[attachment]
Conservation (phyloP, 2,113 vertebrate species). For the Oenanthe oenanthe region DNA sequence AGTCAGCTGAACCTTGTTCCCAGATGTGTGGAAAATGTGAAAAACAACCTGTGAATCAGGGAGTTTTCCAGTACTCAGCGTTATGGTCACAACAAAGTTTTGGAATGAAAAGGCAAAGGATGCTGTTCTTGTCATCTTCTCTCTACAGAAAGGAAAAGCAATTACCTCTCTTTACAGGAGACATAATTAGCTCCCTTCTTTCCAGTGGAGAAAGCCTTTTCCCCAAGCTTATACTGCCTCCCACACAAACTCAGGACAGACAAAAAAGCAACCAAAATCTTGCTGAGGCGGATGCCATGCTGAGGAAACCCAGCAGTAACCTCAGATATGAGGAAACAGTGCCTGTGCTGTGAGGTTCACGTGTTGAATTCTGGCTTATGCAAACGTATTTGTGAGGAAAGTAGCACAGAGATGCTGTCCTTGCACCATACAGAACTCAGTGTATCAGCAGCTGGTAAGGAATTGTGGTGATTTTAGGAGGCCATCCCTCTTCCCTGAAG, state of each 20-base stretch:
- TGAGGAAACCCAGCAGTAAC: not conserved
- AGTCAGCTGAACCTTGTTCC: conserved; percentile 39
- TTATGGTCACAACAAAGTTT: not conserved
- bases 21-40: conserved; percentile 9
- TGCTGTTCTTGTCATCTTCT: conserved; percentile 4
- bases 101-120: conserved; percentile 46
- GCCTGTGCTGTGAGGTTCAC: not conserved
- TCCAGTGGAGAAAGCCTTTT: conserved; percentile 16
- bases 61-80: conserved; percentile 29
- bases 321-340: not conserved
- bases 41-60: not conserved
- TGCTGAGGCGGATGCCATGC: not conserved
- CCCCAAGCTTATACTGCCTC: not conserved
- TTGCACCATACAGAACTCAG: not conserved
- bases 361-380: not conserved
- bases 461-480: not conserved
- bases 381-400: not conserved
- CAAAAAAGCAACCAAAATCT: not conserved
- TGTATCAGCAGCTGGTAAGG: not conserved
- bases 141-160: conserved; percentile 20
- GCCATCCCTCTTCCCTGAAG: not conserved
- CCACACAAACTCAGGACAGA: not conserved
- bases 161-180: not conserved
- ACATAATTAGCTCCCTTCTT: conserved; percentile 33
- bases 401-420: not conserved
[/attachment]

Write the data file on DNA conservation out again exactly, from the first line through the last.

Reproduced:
Conservation (phyloP, 2,113 vertebrate species). For the Oenanthe oenanthe region DNA sequence AGTCAGCTGAACCTTGTTCCCAGATGTGTGGAAAATGTGAAAAACAACCTGTGAATCAGGGAGTTTTCCAGTACTCAGCGTTATGGTCACAACAAAGTTTTGGAATGAAAAGGCAAAGGATGCTGTTCTTGTCATCTTCTCTCTACAGAAAGGAAAAGCAATTACCTCTCTTTACAGGAGACATAATTAGCTCCCTTCTTTCCAGTGGAGAAAGCCTTTTCCCCAAGCTTATACTGCCTCCCACACAAACTCAGGACAGACAAAAAAGCAACCAAAATCTTGCTGAGGCGGATGCCATGCTGAGGAAACCCAGCAGTAACCTCAGATATGAGGAAACAGTGCCTGTGCTGTGAGGTTCACGTGTTGAATTCTGGCTTATGCAAACGTATTTGTGAGGAAAGTAGCACAGAGATGCTGTCCTTGCACCATACAGAACTCAGTGTATCAGCAGCTGGTAAGGAATTGTGGTGATTTTAGGAGGCCATCCCTCTTCCCTGAAG, state of each 20-base stretch:
- TGAGGAAACCCAGCAGTAAC: not conserved
- AGTCAGCTGAACCTTGTTCC: conserved; percentile 39
- TTATGGTCACAACAAAGTTT: not conserved
- bases 21-40: conserved; percentile 9
- TGCTGTTCTTGTCATCTTCT: conserved; percentile 4
- bases 101-120: conserved; percentile 46
- GCCTGTGCTGTGAGGTTCAC: not conserved
- TCCAGTGGAGAAAGCCTTTT: conserved; percentile 16
- bases 61-80: conserved; percentile 29
- bases 321-340: not conserved
- bases 41-60: not conserved
- TGCTGAGGCGGATGCCATGC: not conserved
- CCCCAAGCTTATACTGCCTC: not conserved
- TTGCACCATACAGAACTCAG: not conserved
- bases 361-380: not conserved
- bases 461-480: not conserved
- bases 381-400: not conserved
- CAAAAAAGCAACCAAAATCT: not conserved
- TGTATCAGCAGCTGGTAAGG: not conserved
- bases 141-160: conserved; percentile 20
- GCCATCCCTCTTCCCTGAAG: not conserved
- CCACACAAACTCAGGACAGA: not conserved
- bases 161-180: not conserved
- ACATAATTAGCTCCCTTCTT: conserved; percentile 33
- bases 401-420: not conserved